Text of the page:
For me, it was GODSPELL. I had no interest in theater. I was a sports kid, played football since I could walk. Lettered in soccer and basketball in high school. One fall a soccer teammate said I should check out this show he was doing. He was a senior and I, a lowly sophomore, idolized him and figured I’d see what he was on about. Shortly after the lights went down, I heard as clear as a bell from the back of the gym/theater, the a-cappella strains of “Prepare ye, the way of the Lord…” the iconic opening refrain from GODSPELL. As I strained to see who was singing, I was shocked to see it was my teammate. Dashing, athletic, and the best center halfback I had ever seen, he also had a stunning,

New v. Classic

I was in the midst of graduating college when the New Coke marketing disaster happened. I had other things on my mind so wasn’t really paying attention. The high-profile roll-out has become an object lesson for how NOT to enhance a major brand and the near-immediate reversal has been touted as how to make lemonade out of lemons, in the billion-dollar retail sense. This weekend had an interesting dichotomy in the local theater world as the high-profile world premiere RIVER DITTY opened at Virginia Rep while Richmond Triangle Player rolled out the classic drama THE NORMAL HEART. The seminal Larry Kramer AIDS play debuted in 1985, the same year New Coke hit stores. That’s about where the parall

I-C-All of Us?

This is going to be a short post because my message is a simple one. The ideas behind it are not totally formed and maybe too messy to make total sense. But here goes: We had a great talkback at Firehouse on Thursday. Our production that just closed, AN OAK TREE, was inspired by a conceptual art piece first displayed in the 1970s. So it seemed like a good idea to hear from someone who understands visual art and we got great insight from professor Holly Morrison from VCU. We had some great conversation about how our theatrical piece intersected with the conceptual piece, how it differed, how it extended the ideas, etc. It was heady but exciting stuff. It occurred to me that there is also an i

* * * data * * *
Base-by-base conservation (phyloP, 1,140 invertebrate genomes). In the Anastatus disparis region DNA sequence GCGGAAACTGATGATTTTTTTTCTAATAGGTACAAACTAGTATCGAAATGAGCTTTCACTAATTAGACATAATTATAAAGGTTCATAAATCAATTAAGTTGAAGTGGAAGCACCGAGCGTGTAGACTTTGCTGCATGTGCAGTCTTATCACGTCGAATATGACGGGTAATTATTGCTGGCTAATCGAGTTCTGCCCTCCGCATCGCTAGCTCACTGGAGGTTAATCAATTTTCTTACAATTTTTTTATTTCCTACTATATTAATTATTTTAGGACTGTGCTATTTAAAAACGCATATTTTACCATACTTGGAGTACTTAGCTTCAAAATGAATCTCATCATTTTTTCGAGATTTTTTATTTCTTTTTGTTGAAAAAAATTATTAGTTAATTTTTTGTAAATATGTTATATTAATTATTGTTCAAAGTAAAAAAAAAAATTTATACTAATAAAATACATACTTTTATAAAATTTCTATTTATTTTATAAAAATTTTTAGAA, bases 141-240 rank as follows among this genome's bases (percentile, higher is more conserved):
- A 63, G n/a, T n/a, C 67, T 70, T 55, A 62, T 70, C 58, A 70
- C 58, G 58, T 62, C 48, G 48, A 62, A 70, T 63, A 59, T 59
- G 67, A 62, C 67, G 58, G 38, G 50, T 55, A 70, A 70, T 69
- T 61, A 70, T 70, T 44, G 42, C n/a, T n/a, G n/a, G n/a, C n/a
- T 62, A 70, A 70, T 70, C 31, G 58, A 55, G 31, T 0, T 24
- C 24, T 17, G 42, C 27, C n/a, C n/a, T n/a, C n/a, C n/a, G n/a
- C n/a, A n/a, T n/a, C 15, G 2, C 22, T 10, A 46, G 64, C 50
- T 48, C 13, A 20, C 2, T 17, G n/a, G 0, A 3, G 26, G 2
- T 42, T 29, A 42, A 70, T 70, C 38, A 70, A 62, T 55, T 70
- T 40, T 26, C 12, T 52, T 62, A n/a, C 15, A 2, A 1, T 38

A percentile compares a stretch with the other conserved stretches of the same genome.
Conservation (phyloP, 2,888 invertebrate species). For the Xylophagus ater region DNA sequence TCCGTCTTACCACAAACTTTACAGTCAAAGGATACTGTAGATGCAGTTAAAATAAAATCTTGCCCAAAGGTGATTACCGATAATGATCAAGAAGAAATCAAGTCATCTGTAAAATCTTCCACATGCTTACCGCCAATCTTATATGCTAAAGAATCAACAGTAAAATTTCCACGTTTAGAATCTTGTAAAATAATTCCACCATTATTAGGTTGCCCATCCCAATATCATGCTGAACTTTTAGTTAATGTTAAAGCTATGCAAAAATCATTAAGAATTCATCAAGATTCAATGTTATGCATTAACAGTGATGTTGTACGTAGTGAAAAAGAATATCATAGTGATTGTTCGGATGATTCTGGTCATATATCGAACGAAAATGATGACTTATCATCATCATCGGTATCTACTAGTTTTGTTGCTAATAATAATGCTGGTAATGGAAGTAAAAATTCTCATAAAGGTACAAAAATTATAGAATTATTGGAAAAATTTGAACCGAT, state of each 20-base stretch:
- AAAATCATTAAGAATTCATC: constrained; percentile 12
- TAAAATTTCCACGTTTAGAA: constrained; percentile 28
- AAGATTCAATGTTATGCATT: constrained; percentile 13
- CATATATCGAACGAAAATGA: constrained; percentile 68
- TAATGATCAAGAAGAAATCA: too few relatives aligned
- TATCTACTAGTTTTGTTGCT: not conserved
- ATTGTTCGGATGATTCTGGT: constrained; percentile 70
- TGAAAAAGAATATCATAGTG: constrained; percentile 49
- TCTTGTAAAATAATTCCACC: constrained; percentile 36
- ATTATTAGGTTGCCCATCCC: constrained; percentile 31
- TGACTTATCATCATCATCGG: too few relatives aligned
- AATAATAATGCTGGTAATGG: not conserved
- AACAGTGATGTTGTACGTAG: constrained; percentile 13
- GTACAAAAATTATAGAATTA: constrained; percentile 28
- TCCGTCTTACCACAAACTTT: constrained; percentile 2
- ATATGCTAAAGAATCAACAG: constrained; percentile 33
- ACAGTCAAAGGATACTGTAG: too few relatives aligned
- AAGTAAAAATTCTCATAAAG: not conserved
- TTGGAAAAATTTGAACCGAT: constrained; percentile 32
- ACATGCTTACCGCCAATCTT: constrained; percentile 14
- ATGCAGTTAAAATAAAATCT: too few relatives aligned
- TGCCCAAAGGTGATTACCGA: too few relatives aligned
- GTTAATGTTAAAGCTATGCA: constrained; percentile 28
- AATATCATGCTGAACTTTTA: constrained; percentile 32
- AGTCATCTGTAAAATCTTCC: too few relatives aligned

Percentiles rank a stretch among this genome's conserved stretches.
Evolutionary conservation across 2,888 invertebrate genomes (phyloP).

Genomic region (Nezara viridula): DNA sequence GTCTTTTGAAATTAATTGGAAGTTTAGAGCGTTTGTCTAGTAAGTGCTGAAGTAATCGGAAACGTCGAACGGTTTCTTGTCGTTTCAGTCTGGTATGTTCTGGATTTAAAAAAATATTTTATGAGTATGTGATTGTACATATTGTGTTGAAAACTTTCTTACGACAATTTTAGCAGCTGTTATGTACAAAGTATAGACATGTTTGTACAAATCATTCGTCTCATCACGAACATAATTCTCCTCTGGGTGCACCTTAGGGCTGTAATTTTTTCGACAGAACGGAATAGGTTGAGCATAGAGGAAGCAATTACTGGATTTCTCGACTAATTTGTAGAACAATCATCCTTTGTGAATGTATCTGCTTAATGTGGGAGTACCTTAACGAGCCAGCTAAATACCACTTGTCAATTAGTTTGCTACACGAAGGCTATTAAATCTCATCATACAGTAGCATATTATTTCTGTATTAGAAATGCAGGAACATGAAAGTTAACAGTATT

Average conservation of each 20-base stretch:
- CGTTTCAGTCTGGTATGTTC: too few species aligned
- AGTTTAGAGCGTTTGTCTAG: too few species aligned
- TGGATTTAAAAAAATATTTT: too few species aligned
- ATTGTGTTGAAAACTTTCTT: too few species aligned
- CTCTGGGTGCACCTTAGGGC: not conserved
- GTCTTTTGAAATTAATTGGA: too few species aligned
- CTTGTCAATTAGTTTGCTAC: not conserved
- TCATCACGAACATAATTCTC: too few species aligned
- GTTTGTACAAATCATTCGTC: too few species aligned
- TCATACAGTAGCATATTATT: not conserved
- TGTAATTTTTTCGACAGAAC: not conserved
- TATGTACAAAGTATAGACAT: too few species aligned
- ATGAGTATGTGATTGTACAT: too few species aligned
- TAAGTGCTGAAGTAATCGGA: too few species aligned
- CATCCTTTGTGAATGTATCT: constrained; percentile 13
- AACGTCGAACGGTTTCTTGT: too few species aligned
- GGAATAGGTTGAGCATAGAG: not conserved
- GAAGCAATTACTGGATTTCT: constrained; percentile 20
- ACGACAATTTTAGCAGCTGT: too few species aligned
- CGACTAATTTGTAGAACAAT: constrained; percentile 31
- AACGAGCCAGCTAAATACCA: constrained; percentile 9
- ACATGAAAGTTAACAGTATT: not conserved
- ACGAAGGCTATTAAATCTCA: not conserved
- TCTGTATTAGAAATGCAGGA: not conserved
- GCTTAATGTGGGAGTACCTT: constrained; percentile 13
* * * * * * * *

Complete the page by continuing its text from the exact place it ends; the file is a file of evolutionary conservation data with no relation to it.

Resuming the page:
An Unreview

We’ve had conversations around the theater about whether a real review can be written about AN OAK TREE. These conversations pivot on what a theater review is supposed to be. The arguments run broad and deep on all sides of that issue and probably aren’t worth getting into. The key problem in writing a review is that there is no way to know exactly what is going to happen in AN OAK TREE. The cast has two actors but one of them changes every night. Can you really give readers a complete sense of what they are going to see when half the cast is unknown? Our production has received two very well-considered and positive reviews by accomplished local critics Julinda Lewis and Jerry Williams. I ad

Rising or Falling?

Have you watched the new TV show, Rise? One of its stars is Richmond native Taylor Richardson so we locals are obligated to check it out, right? I resisted for a while but eventually gave in. I’m a sucker for theater stories so I couldn’t really stay away for long. And honestly, it’s kind of horrible. If you haven’t heard about Rise, it’s a new hour-long network drama about a high school theater program with topline stars Josh Radnor (the least appealing member of the How I Met Your Mother crew) and Rosie Perez. It’s kind of like a much more earnest and clumsier version of Glee. I do love all of the songs from SPRING AWAKENING -- those songs and the performances of some of the young cast are

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Firehouse Theatre / 1609 W. Broad St, Richmond, VA 23220 / 804.355.2001 /

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